Make this Recipe for Homemade Chicken Soup Full of Love for a loved one to show how much you care.
There’s no better way to show you love someone than by cooking for them. I truly believe that. When you cook for someone, they know you’ve taken the time to shop for the best ingredients, prepare and cook the food, and shared it with them.
Recently, one of my friends had a horrible cold when I saw her at church and I offered to make her some chicken soup. Rich chicken broth has long been known as the famous Jewish penicillin that’s a remedy for the flu. What makes chicken broth healing? Well, first, there’s the minerals of bone and cartilage, and electrolytes from the vegetables. Then, there’s the natural gelatin that forms from cooking bones which contain collagen. The more gelatin there is in the stock, the more body it will have. When chilled, the broth will gel; the firmer the gel, the more gelatin there is. Chicken wings (especially the tips) and chicken feet have more collagen than other parts, so if possible, I try to mix some in with the rest of my chicken bones.
Recently, bone broths have become all the rage, selling for as much as $4 for a cup of chicken broth. There’s actually no real mystery in how to make chicken broth from scratch. The key is to use lots of bones (including wings or chicken feet), and some meat. Roasting the bones gives the chicken broth a deep, rich color, and I think a lot more flavor. Adding chicken wings or chicken feet gives the soup a more substantial body from the rich collagen. If you have a butcher nearby, ask them for chicken bones and chicken feet – they’ll often sell them to you at a reasonable price.
As I was making this soup for my friend, I tried to think of what other ingredients I could toss into the pot to make it even more healing and healthy. I happened to have a few knobs of fresh turmeric I picked up from Whole Foods the other day out of curiosity, so I tossed one knob into the soup pot. I also threw in a piece of kombu (a type of seaweed found in Asian markets and Whole Foods), which is rich in minerals, a few slices of ginger (good for digestion and for fighting colds), and a pack of white mushrooms for flavor and because they’re supposed to help promote healthy metabolism.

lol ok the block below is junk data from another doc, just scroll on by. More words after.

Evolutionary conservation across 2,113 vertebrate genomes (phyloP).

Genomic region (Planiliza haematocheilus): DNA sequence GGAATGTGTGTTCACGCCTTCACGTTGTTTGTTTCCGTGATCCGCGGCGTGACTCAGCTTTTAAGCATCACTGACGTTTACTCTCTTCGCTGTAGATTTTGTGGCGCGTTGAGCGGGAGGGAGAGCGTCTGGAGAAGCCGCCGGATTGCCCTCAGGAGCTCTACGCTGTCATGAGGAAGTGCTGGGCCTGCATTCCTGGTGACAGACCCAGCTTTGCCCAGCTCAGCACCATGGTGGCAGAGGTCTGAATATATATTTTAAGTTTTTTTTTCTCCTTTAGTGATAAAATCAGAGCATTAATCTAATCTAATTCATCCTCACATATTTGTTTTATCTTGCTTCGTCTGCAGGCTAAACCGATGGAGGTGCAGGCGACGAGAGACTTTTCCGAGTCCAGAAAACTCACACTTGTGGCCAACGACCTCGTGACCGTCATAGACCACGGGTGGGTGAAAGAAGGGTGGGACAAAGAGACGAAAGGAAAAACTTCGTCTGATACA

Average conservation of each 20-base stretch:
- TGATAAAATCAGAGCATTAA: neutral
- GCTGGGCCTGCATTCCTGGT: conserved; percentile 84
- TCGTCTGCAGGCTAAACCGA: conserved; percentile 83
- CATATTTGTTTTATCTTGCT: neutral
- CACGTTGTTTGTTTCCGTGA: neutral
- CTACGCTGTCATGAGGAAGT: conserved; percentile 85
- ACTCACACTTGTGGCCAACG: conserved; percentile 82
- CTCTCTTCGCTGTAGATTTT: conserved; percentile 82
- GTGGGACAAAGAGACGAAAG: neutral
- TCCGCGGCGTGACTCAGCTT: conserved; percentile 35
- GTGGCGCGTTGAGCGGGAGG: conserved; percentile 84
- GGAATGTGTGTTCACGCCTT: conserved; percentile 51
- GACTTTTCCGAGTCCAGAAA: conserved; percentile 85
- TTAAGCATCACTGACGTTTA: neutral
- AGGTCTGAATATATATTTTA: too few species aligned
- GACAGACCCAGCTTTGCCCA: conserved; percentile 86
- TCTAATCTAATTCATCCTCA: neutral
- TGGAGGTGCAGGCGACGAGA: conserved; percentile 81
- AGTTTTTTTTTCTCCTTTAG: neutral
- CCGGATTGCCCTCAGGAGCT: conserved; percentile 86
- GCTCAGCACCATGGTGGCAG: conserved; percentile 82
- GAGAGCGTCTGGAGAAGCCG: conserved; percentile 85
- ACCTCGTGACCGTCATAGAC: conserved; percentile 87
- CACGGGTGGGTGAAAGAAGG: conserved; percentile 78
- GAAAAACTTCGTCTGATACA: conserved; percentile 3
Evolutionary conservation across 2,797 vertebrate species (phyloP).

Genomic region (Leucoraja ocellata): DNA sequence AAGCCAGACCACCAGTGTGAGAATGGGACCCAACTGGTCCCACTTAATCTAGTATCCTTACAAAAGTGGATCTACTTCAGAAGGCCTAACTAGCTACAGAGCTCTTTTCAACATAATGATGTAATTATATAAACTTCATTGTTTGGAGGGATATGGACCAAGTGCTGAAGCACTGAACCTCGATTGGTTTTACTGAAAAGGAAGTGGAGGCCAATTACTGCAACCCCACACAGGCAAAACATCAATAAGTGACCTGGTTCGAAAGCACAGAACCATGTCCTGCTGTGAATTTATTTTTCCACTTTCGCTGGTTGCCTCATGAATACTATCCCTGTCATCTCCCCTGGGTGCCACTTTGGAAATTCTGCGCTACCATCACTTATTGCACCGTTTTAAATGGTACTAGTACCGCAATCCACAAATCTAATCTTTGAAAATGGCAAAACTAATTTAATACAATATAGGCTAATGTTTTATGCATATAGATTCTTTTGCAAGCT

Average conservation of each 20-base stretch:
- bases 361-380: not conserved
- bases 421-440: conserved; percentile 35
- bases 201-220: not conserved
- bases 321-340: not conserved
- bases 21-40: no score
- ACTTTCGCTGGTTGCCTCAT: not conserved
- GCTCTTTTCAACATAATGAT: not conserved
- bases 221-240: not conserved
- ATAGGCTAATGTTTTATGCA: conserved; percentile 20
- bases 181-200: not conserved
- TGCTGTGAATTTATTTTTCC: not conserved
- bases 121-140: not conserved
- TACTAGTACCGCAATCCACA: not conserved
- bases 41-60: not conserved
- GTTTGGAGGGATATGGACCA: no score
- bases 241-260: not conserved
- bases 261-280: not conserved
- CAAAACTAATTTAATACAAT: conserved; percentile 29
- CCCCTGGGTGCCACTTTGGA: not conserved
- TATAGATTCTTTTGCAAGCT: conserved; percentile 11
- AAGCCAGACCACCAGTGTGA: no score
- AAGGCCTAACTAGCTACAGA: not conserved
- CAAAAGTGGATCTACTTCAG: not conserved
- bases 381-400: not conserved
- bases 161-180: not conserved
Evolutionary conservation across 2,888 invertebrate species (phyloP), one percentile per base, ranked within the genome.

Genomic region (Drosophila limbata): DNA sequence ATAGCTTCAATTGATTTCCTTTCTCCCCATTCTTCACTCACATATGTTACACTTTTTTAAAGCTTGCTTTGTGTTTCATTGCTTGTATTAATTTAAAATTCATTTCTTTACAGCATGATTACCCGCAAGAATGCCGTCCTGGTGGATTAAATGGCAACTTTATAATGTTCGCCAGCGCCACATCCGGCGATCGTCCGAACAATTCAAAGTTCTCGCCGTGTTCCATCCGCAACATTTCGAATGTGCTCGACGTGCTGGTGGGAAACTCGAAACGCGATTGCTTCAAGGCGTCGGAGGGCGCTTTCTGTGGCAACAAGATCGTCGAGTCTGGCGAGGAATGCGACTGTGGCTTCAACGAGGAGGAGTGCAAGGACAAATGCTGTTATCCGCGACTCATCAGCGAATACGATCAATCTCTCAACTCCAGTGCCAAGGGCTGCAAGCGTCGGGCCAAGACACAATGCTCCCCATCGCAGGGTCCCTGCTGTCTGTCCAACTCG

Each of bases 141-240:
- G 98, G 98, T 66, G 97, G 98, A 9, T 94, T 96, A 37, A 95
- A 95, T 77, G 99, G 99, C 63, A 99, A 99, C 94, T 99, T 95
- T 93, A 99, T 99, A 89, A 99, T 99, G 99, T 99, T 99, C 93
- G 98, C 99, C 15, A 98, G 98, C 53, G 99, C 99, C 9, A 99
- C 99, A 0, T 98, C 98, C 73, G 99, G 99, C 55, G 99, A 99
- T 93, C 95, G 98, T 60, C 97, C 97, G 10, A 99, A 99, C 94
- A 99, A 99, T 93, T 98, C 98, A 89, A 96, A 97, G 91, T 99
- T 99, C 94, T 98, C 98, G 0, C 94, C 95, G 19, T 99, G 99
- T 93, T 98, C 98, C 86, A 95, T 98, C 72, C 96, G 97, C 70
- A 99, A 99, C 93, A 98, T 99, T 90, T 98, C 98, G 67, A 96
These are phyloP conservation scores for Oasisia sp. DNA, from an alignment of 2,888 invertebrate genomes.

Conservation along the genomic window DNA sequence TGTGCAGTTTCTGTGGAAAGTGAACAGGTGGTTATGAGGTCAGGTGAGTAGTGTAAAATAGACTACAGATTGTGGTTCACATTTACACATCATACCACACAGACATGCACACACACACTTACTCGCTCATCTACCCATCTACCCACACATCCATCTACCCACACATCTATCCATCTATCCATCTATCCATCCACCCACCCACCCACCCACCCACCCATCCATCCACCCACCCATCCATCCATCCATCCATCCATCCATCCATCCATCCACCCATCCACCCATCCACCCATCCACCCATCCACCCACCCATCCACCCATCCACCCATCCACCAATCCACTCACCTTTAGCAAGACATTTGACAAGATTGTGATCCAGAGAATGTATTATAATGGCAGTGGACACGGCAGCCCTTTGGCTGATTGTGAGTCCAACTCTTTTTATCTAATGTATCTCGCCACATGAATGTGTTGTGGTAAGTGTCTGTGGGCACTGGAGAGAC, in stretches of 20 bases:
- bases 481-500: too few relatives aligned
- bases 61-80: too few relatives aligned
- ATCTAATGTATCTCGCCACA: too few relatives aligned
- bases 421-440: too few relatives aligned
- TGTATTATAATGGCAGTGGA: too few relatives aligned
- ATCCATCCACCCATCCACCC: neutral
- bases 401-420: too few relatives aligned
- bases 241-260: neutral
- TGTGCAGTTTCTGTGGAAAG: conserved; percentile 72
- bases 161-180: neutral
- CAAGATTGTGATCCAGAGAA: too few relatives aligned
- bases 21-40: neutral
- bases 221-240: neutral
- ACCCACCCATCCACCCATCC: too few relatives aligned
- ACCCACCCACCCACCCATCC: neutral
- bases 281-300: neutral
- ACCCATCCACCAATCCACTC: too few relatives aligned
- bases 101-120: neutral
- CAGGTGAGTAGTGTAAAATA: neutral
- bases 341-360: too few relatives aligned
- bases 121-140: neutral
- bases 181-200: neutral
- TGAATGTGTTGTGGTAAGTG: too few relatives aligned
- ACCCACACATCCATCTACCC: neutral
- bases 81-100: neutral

This chicken soup is a two step process but I think it results in a soup that’s more rich in minerals than your typical chicken soup. A combination of roasted and raw chicken bones and vegetables are first cooked together to make a rich chicken broth; then strained. More vegetables are then added to the soup, along with even more bones from the chicken breast you roast, which is added at the end.
You can tell how rich this chicken soup is. When it’s refrigerated, it turns into a nice thick gel. That’s the good stuff.
I saw my friend this past weekend at church and she looked and sounded so much better. I’m not saying my chicken soup was the cure-all, but she did say it made her feel so much better. Whether it was the soup, or the love she felt, it doesn’t really matter.
- 1 roasted chicken carcass
- 1 pack chicken wingettes
- 2 carrots,
- 2 celery stalks
- 1 onion
- 1 10-ounce pack mushrooms, trimmed and halved
- 2 pieces ginger, the size of a quarter
- 2 garlic cloves
- 1 bay leaf
- 8 black peppercorns
- 1 knob fresh turmeric (or ¼ teaspoon dried turmeric)
- 1 4" piece kombu, wiped off with a damp cloth
- 1 whole chicken breast on the bone or 2 split chicken breast pieces
- 1 teaspoon olive oil
- salt and freshly ground pepper
- 2 carrots, peeled, cut into bite size pieces
- 2 celery stalks, cut into bite size pieces
- 1 onion, chopped
- 2 potatoes, peeled, cut into bite size pieces
- Preheat oven to 375 degrees.
- Place Chicken Broth ingredients in a large pot and cover with water; bring to a boil, then reduce heat to low and simmer, covered, while you roast chicken for the soup.
- Meanwhile, rub chicken breast with olive oil and season with salt and pepper. Place on baking sheet lined with aluminum foil; roast 25-30 minutes until just cooked through. Remove chicken from oven; let cool slightly; remove meat from bones and put bones and skin in soup pot. Shred cooked chicken breast.
- Let soup simmer for 2-3 hours. Alternatively, you can cook soup in the pressure cooker for 1 hour. When done, strain soup and return to pot. Add carrots, celery, onion and potatoes; cook until vegetables are tender, about 30 minutes. Add shredded chicken breast to soup and warm through.